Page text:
As recently as 2020 it would have been hard for most organisations, especially outside the tech sphere, to imagine moving to a hybrid working model.
The main reason that so many businesses were able to implement remote working policies so effectively during the pandemic, and are looking to continue with hybrid working from 2021 onwards is having access to the right technology.
We’ve had a look at some of the main areas where technology is facilitating and enhancing hybrid working, and offered some pointers on how to make it work for you.
Ensuring that all employees, remote, office-based or flexible, have access to the same opportunities for learning and development is vital to making a hybrid model work. Learning management systems, such as Moodle Workplace, provide a central hub for distributing resources, conducting assessments, managing certifications and tracking achievements.
Beyond L&D itself, the company learning platform is also ideal for remote or hybrid management of the onboarding/training process, upskilling and reskilling staff, and ensuring compliance and continuity.
Keeping in touch with staff working across various locations is an obvious challenge for hybrid workplaces. With a range of options at your disposal, it’s important to choose the right tool for the job to ensure effectiveness, avoid disruption and maintain inclusion.
The choice will depend on your individual circumstances, but it’s always good to think twice about the purpose of any communication before
For example, before scheduling an in-person meeting, consider whether a group email or Zoom call might work just as well. Or, before sending that feedback email, think about whether a face-to-face chat next time the colleague is on-site would be more appropriate.
The ability to communicate instantly with colleagues across the globe is great for fostering collaboration and teamwork. However, it’s important to minimise disruption. In the office, it’s easier to judge whether a colleague is free for a chat or deep in focus just by reading their body language. Remote workers can sometimes suffer, as they may be perceived as being “always available” – and a constant influx of messages or requests can disrupt and delay their work.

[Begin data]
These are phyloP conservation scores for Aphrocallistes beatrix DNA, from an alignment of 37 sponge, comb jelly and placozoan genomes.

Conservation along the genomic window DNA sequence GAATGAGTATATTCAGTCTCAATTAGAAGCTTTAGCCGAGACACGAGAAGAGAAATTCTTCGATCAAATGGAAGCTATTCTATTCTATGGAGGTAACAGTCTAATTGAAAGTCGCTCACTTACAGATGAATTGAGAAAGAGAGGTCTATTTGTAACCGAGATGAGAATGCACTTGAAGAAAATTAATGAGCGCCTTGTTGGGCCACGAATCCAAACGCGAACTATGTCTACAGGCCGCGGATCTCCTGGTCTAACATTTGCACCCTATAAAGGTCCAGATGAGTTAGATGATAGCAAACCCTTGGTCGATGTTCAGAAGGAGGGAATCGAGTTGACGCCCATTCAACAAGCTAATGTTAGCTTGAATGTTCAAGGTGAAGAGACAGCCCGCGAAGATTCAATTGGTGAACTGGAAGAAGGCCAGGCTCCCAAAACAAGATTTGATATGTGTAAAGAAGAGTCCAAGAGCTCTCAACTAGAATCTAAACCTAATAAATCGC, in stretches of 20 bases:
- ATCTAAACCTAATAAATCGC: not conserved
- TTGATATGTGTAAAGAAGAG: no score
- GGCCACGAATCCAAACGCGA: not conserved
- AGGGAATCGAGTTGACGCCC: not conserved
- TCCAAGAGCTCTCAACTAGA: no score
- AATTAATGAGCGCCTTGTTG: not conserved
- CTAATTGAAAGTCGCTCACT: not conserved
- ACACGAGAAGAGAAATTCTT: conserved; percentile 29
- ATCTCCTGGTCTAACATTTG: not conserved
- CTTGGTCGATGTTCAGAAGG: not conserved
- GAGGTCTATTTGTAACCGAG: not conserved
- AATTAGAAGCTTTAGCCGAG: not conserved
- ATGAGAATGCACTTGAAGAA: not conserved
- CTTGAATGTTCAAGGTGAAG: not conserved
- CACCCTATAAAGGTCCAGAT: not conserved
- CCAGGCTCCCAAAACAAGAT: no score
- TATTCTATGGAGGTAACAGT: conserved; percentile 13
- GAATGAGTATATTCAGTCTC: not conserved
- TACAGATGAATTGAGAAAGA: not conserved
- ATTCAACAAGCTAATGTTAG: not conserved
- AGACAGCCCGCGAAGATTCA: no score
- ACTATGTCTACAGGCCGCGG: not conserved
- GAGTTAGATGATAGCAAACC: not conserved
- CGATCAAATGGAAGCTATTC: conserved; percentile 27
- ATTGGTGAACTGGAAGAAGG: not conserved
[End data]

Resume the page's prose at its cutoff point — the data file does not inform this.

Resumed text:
Rather than reaching for the “call” button, it’s healthier to schedule contact time via a calendar app such as Outlook or Google. Whether it’s for a formal meeting or a quick 5-minute catch-up, it’s important to offer an appropriate amount of notice, and allow colleagues to keep control of their schedules.
04 Reporting and analysis
The ever-increasing mountain of data created by businesses on a daily basis is an invaluable asset if it can be properly reviewed and analysed. Reporting and analysis is particularly important in hybrid workplaces, where staff are often working remotely, not in terms of surveillance, but to allow managers to monitor the workloads, development and wellbeing of their staff.
The advent of machine learning and AI-powered tools means that generating useful insights from large datasets is no longer the preserve of data scientists – today’s applications use rich visual dashboards and automated pattern recognition to draw out the most useful and meaningful stats from the background data, allowing non-technical users to base their decision making on solid evidence.
The new world of flexible and remote working sounds like a dream, but isn’t without its challenges. Grab your copy of our free guide to deciphering what hybrid working really means for your organisation.
Super talented, unflappable and very funny, Phuong supports the whole marketing team in her role as Marketing Assistant. Phuong holds a bachelor’s degree in Business Administration and recently completed a master’s degree in Management and Marketing. Originally from Hanoi in Vietnam, Phuong is now based in the UK and climatising brilliantly to our weather and food.
Phuong owns a food review Instagram page as travelling and food are her passion. She also has a cute little french bulldog.
Ellie was the first woman to join Titus and has paved the way for many more since then. After studying for a degree in Fashion and Marketing, Ellie was lucky to find herself at fashion weeks and photoshoots.
Now she’s switched from talk of the front row to front end design and has brought loads of transferable knowledge to Titus. Ellie has also found a real passion for tech, especially in the learning sector, helping clients create positive change for their organisations.
As one of the youngest people at Titus but at the same time one of the oldest serving members of the team, Callum has graced Titus with his broad smile and positive attitude for over 5 years now. As a key member of the marketing team, Callum works across all areas, both on and offline, to ensure that all Titus brands and communication are on point.
After missing out on the opportunity to go to University the first time around, management encouraged him to enrol in our course alongside his work. He is now studying to achieve his Level 6 Diploma in Professional Digital Marketing.
Always bringing innovation and new ideas, Dec studied a degree in Journalism but found his passion in digital marketing. Dec has also worked in marketing for one of the countries biggest retailers and within the property sector.
Outside work, Dec Co-founded a news publication where he collaborated with global brands like Uber, Amazon, BooHoo and countless SMEs.